The Federal Deposit Insurance Corp. has reported that the U.S. banking industry continued to show improved performance in the third quarter but warned of increasing interest-rate and credit risk.
According to the FDIC’s latest Quarterly Banking Profile, federally-insured commercial banks and savings institutions reported aggregate net income of $40.4 billion in the third quarter of 2015, up $1.9 billion (5.1%) from a year earlier.
The increase in earnings was mainly attributable to a $3.2 billion decline in noninterest expenses, as itemized litigation expenses at large banks were $2.7 billion lower than a year ago.
“Most performance indicators continued to show improvement,” FDIC Chairman Martin J. Gruenberg said in a news release. “Earnings were up from a year ago, loan portfolios grew, asset quality improved, the number of problem banks declined, and only one insured institution failed.”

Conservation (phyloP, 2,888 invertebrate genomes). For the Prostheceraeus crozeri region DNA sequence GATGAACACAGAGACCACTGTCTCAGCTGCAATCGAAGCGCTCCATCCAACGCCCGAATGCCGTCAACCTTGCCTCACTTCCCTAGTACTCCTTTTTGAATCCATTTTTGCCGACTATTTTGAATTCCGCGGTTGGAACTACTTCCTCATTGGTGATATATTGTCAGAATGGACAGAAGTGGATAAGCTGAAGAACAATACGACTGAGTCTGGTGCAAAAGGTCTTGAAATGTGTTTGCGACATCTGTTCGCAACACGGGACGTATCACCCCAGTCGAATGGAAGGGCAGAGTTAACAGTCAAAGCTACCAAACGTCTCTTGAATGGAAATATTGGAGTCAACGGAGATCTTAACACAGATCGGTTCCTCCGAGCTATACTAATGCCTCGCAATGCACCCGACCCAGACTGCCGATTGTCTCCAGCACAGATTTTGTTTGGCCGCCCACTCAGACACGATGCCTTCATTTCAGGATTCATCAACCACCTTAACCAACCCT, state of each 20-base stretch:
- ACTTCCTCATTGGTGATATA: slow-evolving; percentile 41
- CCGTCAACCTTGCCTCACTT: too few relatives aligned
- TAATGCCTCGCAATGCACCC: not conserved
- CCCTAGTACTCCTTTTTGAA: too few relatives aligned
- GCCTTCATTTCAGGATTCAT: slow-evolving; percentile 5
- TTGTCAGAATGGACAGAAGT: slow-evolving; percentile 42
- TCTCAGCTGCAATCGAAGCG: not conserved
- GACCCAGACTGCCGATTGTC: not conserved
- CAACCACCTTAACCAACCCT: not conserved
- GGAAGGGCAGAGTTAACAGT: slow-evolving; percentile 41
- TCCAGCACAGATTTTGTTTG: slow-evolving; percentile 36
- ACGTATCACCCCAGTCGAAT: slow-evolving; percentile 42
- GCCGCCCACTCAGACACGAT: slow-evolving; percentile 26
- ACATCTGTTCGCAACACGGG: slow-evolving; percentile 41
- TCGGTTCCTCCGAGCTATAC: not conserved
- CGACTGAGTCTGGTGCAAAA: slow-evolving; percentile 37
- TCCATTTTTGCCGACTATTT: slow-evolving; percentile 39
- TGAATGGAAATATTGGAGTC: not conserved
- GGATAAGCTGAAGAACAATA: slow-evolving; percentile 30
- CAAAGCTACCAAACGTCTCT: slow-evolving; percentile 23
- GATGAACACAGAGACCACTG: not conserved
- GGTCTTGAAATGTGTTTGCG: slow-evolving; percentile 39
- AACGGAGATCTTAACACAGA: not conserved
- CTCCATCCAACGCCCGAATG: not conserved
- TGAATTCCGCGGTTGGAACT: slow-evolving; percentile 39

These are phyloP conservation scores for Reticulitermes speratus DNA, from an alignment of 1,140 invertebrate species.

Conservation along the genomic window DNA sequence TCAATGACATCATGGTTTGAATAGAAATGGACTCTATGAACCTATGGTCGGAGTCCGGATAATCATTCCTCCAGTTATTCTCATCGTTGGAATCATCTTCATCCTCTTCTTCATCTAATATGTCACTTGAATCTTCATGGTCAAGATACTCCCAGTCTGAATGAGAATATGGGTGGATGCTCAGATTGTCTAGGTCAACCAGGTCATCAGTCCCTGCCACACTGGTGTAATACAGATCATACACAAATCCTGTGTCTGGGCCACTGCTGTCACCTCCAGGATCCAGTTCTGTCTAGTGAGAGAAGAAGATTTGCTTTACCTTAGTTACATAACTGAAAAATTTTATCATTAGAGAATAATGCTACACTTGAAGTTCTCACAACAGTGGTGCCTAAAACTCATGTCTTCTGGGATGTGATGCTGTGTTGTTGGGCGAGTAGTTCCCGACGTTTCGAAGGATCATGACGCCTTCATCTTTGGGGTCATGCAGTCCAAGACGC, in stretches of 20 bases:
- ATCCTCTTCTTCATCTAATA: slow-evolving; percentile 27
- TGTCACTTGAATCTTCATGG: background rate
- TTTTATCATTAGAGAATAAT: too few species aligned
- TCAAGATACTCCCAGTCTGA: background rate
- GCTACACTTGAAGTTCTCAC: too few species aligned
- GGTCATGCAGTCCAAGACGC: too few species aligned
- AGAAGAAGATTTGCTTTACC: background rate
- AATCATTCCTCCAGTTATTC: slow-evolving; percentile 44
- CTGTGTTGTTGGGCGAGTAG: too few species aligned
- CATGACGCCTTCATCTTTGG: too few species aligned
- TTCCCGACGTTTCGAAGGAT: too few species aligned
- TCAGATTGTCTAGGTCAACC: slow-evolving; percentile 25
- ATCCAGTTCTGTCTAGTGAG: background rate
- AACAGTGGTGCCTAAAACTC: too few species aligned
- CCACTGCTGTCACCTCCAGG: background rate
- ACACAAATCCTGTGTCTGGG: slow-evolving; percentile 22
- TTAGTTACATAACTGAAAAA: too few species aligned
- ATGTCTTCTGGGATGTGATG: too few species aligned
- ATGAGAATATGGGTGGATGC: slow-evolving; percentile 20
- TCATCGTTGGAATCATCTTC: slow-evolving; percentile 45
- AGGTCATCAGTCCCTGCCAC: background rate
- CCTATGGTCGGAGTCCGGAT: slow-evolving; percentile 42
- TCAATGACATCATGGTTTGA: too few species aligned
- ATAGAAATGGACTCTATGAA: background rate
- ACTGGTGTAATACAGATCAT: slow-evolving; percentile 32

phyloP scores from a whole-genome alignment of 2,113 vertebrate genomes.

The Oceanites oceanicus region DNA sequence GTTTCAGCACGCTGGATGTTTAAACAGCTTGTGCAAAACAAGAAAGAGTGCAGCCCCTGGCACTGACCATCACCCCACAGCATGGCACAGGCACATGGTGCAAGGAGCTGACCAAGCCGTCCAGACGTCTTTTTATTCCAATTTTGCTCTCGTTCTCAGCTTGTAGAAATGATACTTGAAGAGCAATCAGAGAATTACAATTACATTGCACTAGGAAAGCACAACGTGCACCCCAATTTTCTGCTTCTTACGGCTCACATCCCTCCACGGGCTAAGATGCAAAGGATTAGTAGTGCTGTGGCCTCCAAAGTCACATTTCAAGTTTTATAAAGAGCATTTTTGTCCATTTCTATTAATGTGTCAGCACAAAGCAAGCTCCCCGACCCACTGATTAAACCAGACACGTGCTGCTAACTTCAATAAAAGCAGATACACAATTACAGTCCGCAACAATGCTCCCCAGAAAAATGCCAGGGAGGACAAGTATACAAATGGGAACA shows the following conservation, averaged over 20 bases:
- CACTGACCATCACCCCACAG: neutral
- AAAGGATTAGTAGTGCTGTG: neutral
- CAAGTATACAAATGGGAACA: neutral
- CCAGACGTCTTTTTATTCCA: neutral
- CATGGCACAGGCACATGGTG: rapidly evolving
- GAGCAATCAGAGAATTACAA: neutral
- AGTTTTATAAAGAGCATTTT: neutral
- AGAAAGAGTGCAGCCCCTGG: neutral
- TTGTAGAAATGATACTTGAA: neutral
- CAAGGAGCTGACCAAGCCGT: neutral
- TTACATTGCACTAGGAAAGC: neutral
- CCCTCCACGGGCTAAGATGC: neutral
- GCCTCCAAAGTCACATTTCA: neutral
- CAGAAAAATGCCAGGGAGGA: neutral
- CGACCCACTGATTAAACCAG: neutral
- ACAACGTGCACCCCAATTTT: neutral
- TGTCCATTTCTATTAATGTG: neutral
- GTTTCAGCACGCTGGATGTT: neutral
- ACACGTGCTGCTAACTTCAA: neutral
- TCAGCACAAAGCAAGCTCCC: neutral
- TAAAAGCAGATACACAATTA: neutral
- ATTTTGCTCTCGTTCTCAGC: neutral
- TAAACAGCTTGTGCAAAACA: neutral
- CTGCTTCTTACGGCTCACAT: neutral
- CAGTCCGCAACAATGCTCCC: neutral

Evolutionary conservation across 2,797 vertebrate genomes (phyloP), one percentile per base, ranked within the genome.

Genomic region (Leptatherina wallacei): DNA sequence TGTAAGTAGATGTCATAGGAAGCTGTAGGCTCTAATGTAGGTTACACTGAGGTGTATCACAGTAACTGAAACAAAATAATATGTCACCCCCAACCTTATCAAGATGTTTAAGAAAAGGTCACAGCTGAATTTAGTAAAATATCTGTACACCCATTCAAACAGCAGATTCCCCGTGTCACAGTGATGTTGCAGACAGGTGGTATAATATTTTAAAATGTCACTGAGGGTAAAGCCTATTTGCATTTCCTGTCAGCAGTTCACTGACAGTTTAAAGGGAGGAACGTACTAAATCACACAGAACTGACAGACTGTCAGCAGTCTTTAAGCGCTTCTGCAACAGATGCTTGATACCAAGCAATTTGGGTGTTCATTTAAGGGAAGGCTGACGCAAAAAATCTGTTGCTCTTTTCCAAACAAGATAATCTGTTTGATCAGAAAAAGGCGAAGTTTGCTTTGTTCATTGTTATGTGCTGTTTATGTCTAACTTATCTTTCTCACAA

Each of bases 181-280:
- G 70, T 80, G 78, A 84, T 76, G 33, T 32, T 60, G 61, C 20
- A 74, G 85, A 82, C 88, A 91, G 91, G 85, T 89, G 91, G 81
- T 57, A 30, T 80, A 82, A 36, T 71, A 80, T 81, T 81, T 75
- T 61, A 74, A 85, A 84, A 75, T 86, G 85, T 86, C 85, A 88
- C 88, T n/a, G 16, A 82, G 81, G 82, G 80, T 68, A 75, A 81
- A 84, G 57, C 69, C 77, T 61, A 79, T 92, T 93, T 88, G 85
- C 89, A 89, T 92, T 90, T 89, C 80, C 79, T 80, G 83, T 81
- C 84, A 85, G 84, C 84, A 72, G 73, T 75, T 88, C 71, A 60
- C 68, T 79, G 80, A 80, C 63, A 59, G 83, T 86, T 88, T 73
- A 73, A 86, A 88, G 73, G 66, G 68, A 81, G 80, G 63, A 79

But he cautioned that “there are signs of growing interest-rate risk and credit risk that warrant attention, with, among other things, banks “going out further on the yield curve and increasing the mismatch between asset and liability maturities.”
Moreover, Gruenberg said, lending in higher-risk loan categories has been growing and loan portfolios in regions that depend on oil and gas revenue are increasingly at risk due to the significant decline in energy prices.
“History tells us that it is during this phase of the credit cycle when lending decisions are made that could lead to future losses,” he said. “Timely attention by banks to address these growing risks will benefit banks and contribute to the sustainability of the current economic expansion.”
The 5,812 insured institutions identified as community banks reported $5.2 billion in net income in the third quarter, an increase of 7.5%, while net operating revenue rose 7.5% to $22.4 billion at community banks. Loan growth helped lift revenue at most banks, with net interest income rising $1.8 billion (1.7%).
The FDIC also said the number of banks on its Problem List fell from 228 to 203 during the third quarter, the smallest number in nearly seven years and down dramatically from the peak of 888 in the first quarter of 2011.